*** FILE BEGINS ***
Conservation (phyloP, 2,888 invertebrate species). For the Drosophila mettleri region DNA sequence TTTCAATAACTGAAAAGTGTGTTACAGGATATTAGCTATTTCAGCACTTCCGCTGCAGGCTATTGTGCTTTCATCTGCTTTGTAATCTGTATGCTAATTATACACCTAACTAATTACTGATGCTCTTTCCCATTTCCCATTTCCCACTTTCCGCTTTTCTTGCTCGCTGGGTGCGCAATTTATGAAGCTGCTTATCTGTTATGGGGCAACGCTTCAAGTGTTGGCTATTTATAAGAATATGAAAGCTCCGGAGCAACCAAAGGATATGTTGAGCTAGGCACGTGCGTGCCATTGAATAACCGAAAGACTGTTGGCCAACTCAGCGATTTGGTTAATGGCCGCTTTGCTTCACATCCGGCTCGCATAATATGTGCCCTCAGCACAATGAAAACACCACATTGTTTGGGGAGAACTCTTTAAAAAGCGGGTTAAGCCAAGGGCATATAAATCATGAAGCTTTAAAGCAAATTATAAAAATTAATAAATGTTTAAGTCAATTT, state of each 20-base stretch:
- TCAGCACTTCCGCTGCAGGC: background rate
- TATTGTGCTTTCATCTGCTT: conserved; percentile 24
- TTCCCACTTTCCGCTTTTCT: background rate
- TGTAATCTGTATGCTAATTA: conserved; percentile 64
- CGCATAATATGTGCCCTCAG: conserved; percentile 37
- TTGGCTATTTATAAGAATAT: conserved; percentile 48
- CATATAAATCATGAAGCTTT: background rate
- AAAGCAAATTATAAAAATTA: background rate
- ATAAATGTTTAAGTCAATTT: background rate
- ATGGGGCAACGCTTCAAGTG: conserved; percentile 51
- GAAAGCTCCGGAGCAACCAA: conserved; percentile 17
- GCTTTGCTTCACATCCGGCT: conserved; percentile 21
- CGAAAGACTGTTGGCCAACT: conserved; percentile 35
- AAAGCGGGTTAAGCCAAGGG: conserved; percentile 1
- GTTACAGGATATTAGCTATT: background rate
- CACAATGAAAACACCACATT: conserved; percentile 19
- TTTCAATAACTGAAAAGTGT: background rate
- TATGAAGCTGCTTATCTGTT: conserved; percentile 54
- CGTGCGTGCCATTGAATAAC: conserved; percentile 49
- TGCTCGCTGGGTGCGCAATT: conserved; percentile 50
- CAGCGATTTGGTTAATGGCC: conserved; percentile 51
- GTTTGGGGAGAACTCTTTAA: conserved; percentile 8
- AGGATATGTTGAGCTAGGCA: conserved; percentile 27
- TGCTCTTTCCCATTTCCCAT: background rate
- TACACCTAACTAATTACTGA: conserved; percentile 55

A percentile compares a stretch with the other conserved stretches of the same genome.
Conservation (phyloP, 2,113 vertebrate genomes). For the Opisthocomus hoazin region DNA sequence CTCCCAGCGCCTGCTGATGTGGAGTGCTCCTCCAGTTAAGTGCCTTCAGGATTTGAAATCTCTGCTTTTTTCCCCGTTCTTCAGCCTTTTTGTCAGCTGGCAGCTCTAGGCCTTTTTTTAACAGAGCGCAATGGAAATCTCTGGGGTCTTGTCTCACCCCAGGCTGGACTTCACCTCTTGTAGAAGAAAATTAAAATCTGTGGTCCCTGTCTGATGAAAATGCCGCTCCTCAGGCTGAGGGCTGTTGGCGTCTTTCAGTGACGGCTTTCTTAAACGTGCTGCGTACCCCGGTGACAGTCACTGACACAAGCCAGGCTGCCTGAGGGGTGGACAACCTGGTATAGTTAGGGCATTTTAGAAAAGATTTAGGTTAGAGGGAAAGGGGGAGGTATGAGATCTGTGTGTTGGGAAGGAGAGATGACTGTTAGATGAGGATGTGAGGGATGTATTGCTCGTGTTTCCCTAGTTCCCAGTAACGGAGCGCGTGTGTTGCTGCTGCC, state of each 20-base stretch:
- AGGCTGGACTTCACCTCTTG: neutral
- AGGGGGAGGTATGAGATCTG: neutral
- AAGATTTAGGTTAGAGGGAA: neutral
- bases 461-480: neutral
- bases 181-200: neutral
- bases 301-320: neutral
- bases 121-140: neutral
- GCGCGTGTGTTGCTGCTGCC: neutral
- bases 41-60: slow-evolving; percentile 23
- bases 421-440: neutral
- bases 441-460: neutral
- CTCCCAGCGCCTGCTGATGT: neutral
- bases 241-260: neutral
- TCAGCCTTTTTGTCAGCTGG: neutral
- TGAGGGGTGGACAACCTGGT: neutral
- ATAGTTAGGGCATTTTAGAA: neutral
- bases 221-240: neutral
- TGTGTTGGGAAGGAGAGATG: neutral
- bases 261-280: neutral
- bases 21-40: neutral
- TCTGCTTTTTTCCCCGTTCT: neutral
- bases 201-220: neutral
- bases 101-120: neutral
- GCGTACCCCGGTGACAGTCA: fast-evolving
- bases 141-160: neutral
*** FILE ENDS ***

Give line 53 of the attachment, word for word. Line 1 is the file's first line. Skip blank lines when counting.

- bases 141-160: neutral